“I think you dropped something.” The man was tall, thick, like someone who had played football in high school and watched football ever since. A Rorschach birthmark blotted his face. His movements were exaggerated, yet careful. He reminded Nina of every drunken thirty-year-old she had ever met.
“I said, you dropped something,” he said.
Nina scanned the ground and patted for car keys, money. The man sighed and clutched his own T-shirt in his fist. It bunched and lifted until a crescent of belly gleamed above his belt. “It was my heart,” he said.
He licked his finger, pressed her bare shoulder, and made a hissing noise with his mouth. “You’re hot.” Then, “I came out here to puke. But now I don’t have to.” His fingerprint evaporated from her shoulder. “What are you, Filipino?”
“No, but what are you?” His face flashed a frown and went slack again.
“My mother was Okinawan. My father was a white guy.”
“Ching chong,” he said.
Nina tried to breathe evenly, but instead she hiccupped. Rancid cooking oil dribbled toward a drain hole from the open door of a Japanese restaurant, staining the night air with the scent of bitter, scorched fish. She hiccupped again.
“Gesundheit.” For a second, his face was fatherly. “Hey.”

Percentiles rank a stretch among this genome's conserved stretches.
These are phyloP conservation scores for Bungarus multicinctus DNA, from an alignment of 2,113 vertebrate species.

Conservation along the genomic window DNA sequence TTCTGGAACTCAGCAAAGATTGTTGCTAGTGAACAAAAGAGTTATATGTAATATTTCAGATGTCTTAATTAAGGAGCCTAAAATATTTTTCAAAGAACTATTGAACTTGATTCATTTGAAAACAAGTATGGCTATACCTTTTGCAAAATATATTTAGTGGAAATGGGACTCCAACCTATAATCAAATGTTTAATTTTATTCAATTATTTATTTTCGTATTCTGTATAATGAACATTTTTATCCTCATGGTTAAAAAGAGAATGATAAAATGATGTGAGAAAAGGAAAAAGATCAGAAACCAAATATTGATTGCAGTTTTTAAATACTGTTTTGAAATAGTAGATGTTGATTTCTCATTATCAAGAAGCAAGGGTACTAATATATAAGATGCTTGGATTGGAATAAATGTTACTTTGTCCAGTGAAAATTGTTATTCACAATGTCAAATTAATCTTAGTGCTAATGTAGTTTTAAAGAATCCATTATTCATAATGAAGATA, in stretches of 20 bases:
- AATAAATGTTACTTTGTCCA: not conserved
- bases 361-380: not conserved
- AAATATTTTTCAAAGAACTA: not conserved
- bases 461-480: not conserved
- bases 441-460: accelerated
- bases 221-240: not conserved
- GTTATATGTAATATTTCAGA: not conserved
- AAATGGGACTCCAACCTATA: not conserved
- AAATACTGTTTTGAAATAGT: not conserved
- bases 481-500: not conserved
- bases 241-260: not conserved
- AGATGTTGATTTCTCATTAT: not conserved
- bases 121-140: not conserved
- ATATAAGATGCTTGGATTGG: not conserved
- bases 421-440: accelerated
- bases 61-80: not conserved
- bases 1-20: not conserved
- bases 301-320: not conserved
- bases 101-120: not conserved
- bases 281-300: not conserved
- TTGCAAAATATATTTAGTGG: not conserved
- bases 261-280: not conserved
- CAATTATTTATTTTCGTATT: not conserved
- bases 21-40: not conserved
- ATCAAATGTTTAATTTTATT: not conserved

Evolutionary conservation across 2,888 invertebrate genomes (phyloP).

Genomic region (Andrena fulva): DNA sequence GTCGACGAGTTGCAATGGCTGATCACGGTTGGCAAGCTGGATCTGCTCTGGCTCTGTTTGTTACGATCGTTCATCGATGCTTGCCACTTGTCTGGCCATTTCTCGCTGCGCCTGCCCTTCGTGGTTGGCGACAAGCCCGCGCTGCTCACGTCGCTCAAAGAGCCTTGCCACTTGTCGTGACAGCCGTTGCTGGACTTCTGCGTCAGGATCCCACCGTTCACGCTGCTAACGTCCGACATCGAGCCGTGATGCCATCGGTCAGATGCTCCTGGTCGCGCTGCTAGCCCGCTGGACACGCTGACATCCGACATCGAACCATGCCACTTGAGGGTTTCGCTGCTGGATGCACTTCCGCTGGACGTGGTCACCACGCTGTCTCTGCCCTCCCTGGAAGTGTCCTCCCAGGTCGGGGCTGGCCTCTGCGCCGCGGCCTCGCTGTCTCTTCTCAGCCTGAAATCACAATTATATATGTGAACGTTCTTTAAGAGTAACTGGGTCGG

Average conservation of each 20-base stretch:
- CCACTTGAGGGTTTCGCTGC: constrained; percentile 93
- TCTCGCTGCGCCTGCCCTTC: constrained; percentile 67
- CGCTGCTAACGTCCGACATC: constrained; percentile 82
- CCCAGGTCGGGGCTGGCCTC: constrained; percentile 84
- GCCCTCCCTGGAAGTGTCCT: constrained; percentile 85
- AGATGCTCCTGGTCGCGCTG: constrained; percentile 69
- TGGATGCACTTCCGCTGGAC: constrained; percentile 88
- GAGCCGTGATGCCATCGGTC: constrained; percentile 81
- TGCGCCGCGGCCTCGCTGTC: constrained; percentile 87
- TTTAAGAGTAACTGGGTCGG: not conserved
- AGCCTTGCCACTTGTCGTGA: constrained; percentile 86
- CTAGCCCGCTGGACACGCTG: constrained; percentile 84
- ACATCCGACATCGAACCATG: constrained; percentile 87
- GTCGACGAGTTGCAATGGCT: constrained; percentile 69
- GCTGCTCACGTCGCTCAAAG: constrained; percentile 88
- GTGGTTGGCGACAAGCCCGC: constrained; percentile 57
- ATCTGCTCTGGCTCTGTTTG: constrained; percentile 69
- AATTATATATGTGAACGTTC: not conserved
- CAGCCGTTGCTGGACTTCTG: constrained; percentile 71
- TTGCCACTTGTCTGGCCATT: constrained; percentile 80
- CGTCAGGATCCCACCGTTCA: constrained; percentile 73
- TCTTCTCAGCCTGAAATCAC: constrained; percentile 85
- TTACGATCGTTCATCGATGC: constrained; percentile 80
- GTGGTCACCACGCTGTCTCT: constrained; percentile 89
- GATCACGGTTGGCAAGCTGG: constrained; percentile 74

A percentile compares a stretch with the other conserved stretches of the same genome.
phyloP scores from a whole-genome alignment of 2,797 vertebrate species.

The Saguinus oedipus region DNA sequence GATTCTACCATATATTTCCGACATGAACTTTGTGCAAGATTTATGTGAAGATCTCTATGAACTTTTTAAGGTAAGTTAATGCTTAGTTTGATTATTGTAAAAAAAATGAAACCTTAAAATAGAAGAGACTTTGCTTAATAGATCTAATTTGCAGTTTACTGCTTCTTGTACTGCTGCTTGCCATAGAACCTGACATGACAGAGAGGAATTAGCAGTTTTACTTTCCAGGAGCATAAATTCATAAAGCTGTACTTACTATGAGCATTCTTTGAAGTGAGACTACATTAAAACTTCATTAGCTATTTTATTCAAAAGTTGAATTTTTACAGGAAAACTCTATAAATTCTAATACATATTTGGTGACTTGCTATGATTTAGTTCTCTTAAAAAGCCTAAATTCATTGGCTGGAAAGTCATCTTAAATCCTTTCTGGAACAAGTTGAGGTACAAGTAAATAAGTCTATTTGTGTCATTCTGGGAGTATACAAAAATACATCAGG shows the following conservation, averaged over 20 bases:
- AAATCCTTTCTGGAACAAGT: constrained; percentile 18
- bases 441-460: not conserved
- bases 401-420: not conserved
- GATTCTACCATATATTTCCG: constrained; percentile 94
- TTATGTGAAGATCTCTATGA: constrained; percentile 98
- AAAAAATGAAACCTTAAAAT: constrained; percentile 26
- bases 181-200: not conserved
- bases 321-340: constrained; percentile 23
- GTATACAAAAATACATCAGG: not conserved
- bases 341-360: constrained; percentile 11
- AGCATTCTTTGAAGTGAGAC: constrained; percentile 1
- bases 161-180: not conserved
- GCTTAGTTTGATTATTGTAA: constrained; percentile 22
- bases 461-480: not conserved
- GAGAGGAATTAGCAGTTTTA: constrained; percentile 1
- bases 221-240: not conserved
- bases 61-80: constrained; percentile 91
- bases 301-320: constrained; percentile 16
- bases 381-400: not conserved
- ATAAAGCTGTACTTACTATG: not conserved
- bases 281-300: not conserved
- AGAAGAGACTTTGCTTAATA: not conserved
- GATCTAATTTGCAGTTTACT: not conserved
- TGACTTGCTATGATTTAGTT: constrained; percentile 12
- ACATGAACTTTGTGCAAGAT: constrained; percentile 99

“You wanna blow me?”
She hiccupped again and pounded her chest with a fist. “You’re drunk.”
“Nope. I’m high on Jesus. Been saved and everything.” He stared at her like she was a twenty-dollar bill he found in the street. “You what? You wanna?”
Nina smelled him, his metallic beer breath, sweat, and the chemical smell of air-conditioned flesh. At some point that night, he had eaten celery. He breathed high in his chest. The canvas of his skin was uneven, with pale jade patches near the veins in his temples. His shoulders strained his jean jacket.
He reached for her. She stepped out of the path of his hand.
“Hey.” A sharpness rose in his voice. The alcohol cleared from his eyes, and the capillaries around his nostrils reddened as he sobered up. An updraft brushed their hair off their foreheads. High in the atmosphere, Nina smelled rain.